Video: Learn how to install Linux Mint
Soon, Ubuntu 18.04, aka the Bionic Beaver, and Canonical's next long-term support version of its popular Linux distribution will be out. That means it's about time to consider how to upgrade to the latest and greatest Ubuntu Linux.
First, keep in mind that this Ubuntu will not look or feel like the last few versions. That's because Ubuntu is moving back to GNOME for its default desktop from Unity. The difference isn't that big, but if you're already comfortable with what you're running, you may want to wait a while before switching over.
Eager to make the move? Well, before starting, you should backup your existing Ubuntu desktop. There are many ways to backup Ubuntu. My favorites for complete system backups are Ubuntu's default Déjà Dup and CloneZilla. Whichever method you use, you should also check the restore to make certain your backup is good.
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Next, if you want to do this from the GUI, take the following steps:
- Open the "Software & Updates" setting in System Settings.
- Select the third tab, called "Updates."
- Set the "Notify me of a new Ubuntu version" dropdown menu to "For any new version."
- Press Alt+F2 and type in "update-manager -cd" (without the quotes) into the command box.
- Update Manager should open up and tell you: New distribution release '18.04' is available.
- If not, you can also use "/usr/lib/ubuntu-release-upgrader/check-new-release-gtk".
- Click Upgrade and follow the on-screen instructions.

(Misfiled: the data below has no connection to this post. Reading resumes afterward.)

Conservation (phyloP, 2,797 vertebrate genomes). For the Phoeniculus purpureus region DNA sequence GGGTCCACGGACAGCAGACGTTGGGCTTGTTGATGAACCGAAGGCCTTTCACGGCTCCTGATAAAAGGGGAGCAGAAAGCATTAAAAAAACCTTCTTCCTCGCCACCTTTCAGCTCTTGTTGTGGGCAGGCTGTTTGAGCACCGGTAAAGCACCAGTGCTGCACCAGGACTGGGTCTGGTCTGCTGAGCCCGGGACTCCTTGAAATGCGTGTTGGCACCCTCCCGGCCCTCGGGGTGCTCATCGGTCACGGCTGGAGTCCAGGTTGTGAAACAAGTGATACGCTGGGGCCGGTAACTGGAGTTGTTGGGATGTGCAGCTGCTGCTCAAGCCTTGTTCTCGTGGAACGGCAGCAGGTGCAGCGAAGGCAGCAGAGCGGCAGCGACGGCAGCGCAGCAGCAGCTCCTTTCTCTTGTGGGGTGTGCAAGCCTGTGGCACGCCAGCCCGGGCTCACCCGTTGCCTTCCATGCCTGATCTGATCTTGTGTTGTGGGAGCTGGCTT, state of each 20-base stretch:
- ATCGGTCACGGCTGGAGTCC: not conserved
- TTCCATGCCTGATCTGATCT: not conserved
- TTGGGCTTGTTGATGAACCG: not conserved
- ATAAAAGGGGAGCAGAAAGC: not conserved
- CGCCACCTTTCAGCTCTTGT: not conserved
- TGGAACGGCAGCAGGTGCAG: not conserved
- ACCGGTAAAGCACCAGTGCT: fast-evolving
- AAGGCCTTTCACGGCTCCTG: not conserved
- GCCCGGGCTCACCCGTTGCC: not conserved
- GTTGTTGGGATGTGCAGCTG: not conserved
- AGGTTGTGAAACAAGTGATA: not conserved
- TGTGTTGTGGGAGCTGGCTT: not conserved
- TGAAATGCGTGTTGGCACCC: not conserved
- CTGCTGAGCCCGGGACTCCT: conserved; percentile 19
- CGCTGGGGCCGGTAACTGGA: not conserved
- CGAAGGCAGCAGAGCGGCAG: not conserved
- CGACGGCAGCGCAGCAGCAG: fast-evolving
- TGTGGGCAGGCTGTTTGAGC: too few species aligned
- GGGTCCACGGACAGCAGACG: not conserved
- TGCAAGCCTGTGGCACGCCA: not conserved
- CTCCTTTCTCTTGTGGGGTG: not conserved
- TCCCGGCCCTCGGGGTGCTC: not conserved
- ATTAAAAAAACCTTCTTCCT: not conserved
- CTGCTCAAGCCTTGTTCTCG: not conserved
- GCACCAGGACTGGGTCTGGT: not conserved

That's really all there is to it.
If you'd rather use a shell, you start with the commands:
$ sudo apt update
$ sudo apt upgrade
This makes sure your Ubuntu is up to date. Next, follow this up with:
$ sudo apt dist-upgrade
This handles changing software dependencies with new versions of packages.
I then follow this up with:
$ sudo apt-get autoremove
This removes dependencies from uninstalled applications. You can do the same thing from the GUI desktop with the utility application Bleachbit. After that, it's time to get things ready for the big upgrade with:
$ sudo apt install update-manager-core
$ sudo do-release-upgrade
This will start upgrading your system to 18.04. Along the way, Ubuntu will ask you several questions about how to handle the upgrade.
If you just can't wait for the final release, you can already move up to the beta by using this command:
$ sudo do-release-upgrade -d
The entire update from Ubuntu 16.04 to 18.04 consists of 1GB of data. So, you'll want to do this either when you have a lot of time or a fast internet connection.
I was able to upgrade my systems, which had been running 17.10 and 16.04, during my lunch hour. In short, upgrading Ubuntu shouldn't take you long at all.